The Q&A in this issue features seven questions about emerging markets and the financial crisis (by Ayhan Kose); the research summaries are "Tax Revenue Response to the Business Cycle" (by Cemile Sancak, Ricardo Velloso, and Jing Xing) and "Banking Crisis Resolution: Was this Time Different?" (by Luc Laeven and Fabian Valencia). The issue also lists the contents of the second issue of the IMF Economic Review, Volume 58 Number 2; visiting scholars at the IMF during October-December 2010; and recent IMF Working Papers and Staff Position Notes.


The Q&A in this issue features seven questions about emerging markets and the financial crisis (by Ayhan Kose); the research summaries are "Tax Revenue Response to the Business Cycle" (by Cemile Sancak, Ricardo Velloso, and Jing Xing) and "Banking Crisis Resolution: Was this Time Different?" (by Luc Laeven and Fabian Valencia). The issue also lists the contents of the second issue of the IMF Economic Review, Volume 58 Number 2; visiting scholars at the IMF during October-December 2010; and recent IMF Working Papers and Staff Position Notes.

Emerging market economies (EMEs) have become a dominant presence in the world economy over the past two decades. The global financial crisis, however, cast a pall over the notion that EMEs had become self-reliant and had insulated themselves from advanced country developments. Still, the EMEs as a group have weathered the crisis better than the advanced economies. This article provides brief answers to seven commonly asked questions about the EMEs’ experience during the crisis.1

Question 1: What was the major debate about the EMEs before the global financial crisis?

The spectacular growth performance of EMEs in recent decades has attracted a lot of attention. The emerging markets’ shares of world GDP, private consumption, investment, and trade nearly doubled in the space of less than two decades. Before the crisis, these changes prompted questions about the relevance of the conventional wisdom that these countries’ fortunes were heavily dependent on the developments in advanced countries. The conventional wisdom came into question because emerging market growth continued to be strong despite relatively tepid growth in the advanced economies over 2003–07. A fierce debate began in 2006–07 over whether global business cycles were converging, or cycles in emerging markets had started to diverge from fluctuations in advanced-country business cycles. The divergence argument is of course directly linked to the issue of the resilience of EMEs, as it implies that those economies have become less vulnerable to external shocks emanating from the advanced economies.

Question 2: How did the financial crisis change the debate?

The global financial crisis changed the direction of this debate and cast a shadow over the ability of the EMEs to insulate themselves from shocks in advanced countries. In particular, the problems in the financial systems of advanced countries rapidly spread to a number of EMEs during the last quarter of 2008 and the first half of 2009, disrupted their asset markets and stunted their short-term growth prospects. This was not altogether a surprising outcome, as past episodes of business cycles suggest that deep and highly synchronized recessions in advanced countries tend to have large spillovers to EMEs. Remarkably, however, most EMEs have bounced back briskly from the global recession since mid-2009, and as a group have weathered the crisis much better than the advanced economies. There is of course significant variation in the degree of resilience displayed by different groups of emerging markets. Nevertheless, the core fundamentals of the EMEs suggest that most of these countries have the potential to generate sustained high growth over the long term, so the shift in the locus of global growth from the advanced economies to the EMEs is likely to persist. These developments call for a deeper analysis of the implications of shifts in the global economic structure.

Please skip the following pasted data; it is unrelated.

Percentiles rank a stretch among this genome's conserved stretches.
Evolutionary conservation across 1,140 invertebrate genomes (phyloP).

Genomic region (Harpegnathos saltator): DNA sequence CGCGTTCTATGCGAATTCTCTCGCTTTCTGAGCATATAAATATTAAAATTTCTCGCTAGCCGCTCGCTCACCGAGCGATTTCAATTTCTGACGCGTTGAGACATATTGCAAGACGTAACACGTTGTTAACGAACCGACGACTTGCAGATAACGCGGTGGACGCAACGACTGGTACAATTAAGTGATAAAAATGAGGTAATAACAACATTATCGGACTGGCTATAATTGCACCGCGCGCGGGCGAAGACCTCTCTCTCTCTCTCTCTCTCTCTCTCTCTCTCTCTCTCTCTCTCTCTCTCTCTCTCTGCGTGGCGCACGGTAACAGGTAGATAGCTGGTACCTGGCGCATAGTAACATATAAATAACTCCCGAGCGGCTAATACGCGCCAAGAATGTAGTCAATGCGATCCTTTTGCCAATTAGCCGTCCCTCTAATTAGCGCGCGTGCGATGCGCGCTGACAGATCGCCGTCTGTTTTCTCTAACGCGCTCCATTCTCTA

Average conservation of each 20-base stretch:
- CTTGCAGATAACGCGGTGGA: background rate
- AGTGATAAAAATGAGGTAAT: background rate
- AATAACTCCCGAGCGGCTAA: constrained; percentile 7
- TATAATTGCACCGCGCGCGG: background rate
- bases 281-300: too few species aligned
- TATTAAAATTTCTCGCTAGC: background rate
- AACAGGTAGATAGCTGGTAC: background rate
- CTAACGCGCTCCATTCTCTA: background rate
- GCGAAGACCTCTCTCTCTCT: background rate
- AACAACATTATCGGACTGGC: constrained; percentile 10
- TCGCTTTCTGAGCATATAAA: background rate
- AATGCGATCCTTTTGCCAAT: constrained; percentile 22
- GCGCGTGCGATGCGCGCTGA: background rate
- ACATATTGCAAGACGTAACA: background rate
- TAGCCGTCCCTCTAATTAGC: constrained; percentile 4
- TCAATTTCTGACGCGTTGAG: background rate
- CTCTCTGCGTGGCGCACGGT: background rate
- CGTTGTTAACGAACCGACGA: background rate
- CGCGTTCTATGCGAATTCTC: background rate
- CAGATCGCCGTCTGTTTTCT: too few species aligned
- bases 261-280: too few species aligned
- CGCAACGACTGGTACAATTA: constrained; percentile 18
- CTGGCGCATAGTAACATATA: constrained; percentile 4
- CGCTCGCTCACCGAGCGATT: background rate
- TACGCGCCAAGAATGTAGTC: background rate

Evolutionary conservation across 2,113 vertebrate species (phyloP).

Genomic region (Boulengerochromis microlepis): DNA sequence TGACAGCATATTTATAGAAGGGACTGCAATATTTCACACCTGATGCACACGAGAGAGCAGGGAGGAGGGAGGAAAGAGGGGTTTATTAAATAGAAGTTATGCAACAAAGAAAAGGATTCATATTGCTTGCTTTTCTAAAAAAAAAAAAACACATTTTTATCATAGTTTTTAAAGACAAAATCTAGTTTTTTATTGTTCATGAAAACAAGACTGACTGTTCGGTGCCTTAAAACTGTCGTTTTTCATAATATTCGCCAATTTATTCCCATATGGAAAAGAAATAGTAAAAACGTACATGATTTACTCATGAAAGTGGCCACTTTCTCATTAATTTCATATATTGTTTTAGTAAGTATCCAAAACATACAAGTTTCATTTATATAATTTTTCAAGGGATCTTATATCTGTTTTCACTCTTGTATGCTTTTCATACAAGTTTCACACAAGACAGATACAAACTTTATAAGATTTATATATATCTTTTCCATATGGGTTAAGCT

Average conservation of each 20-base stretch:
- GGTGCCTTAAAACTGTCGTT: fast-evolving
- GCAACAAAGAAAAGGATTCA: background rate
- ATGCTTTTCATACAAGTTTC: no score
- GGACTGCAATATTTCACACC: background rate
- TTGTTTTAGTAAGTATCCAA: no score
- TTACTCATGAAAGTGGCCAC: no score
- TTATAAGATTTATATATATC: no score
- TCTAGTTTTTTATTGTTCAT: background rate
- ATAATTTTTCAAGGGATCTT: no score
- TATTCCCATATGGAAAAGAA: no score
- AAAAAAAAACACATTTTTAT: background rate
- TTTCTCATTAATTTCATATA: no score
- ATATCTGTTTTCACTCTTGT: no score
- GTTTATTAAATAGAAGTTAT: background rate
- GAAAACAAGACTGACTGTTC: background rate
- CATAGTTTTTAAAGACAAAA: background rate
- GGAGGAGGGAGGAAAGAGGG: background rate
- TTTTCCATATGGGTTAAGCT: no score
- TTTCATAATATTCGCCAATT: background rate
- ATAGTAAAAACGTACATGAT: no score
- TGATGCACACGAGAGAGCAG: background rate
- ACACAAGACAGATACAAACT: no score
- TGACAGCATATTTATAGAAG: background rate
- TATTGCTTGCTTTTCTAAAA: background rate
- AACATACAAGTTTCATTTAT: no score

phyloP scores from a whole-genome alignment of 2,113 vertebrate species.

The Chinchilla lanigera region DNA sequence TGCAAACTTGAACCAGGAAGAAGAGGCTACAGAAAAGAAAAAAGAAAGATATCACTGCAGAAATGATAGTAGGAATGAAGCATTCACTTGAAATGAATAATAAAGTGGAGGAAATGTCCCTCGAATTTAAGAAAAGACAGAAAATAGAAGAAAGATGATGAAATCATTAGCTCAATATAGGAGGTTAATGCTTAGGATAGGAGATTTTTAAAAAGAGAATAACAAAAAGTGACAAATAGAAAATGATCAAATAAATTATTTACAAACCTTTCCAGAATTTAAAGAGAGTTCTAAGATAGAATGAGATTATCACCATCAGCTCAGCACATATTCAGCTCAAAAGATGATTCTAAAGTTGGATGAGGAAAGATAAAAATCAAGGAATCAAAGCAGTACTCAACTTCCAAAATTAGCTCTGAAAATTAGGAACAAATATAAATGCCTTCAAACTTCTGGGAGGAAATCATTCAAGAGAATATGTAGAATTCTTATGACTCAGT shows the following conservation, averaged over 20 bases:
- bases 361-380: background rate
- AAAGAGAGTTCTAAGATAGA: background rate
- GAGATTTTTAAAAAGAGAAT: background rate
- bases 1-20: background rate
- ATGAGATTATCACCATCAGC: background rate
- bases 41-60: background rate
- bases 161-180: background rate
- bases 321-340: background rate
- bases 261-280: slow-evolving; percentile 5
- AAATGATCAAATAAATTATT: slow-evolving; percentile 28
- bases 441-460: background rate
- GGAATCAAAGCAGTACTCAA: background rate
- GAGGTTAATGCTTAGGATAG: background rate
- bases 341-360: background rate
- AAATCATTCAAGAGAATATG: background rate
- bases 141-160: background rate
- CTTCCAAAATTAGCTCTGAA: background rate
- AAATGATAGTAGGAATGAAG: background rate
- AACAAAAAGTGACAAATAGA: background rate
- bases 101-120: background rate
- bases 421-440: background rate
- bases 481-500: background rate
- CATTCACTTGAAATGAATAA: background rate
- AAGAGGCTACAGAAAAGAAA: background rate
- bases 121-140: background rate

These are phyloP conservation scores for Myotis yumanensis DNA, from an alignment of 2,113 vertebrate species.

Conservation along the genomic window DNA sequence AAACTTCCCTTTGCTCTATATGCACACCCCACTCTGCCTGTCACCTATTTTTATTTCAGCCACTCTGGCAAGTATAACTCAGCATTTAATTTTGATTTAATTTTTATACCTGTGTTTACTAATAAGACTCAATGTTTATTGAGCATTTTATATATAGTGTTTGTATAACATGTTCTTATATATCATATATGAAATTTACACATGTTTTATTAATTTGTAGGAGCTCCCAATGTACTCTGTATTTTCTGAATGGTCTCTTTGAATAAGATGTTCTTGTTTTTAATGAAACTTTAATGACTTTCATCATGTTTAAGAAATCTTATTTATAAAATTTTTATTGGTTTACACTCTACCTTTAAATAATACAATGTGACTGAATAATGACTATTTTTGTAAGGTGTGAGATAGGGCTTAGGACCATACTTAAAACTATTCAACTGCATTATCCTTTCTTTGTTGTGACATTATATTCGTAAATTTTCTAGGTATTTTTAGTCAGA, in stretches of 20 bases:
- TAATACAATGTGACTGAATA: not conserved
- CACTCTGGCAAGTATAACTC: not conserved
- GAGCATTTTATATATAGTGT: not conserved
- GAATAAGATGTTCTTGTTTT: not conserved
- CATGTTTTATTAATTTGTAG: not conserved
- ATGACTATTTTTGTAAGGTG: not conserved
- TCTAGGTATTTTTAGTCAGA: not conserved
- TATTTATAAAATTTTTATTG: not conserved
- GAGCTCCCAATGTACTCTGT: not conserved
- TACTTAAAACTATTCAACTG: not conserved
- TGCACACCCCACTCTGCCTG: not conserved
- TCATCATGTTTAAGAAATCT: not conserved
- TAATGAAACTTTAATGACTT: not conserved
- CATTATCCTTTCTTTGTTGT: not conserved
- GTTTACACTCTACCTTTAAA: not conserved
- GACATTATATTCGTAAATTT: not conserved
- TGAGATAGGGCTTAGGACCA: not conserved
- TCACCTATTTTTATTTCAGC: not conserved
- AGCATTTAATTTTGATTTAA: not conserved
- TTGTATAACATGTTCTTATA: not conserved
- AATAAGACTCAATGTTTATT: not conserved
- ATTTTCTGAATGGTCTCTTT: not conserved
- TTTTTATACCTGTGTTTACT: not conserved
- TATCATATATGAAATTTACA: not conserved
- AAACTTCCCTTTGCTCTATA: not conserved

Question 3: How did the EMEs perform during the global financial crisis?

Although EMEs, as a group, performed well during the global recession, there were sharp differences across emerging economies in different regions. The economies of emerging Asia had the most favorable outcome, with relatively modest declines in growth rates. China and India, which are the two largest economies in emerging Asia and which maintained strong growth during the crisis, obviously played an important role in this result. Excluding these two countries and Hong Kong SAR from the emerging Asia group leaves that group with a less impressive performance overall. Emerging Europe had the sharpest fall in total output during 2009, followed by Latin America.

By contrast, and somewhat surprisingly, the economies of the Middle East and North Africa, as well as those of sub-Saharan Africa, weathered the crisis better, with only small declines in output. The relatively modest exposure of these two groups to trade and financial flows from advanced economies may have limited the extent of spillovers from the global shock. Latin America, by contrast, is more closely integrated with advanced economies, especially the United States. Although Latin American EMEs suffered growth contractions during the crisis, they bounced back relatively strongly. This is in contrast to previous episodes of global financial turbulence, when Latin American economies proved to be vulnerable to currency and debt crises.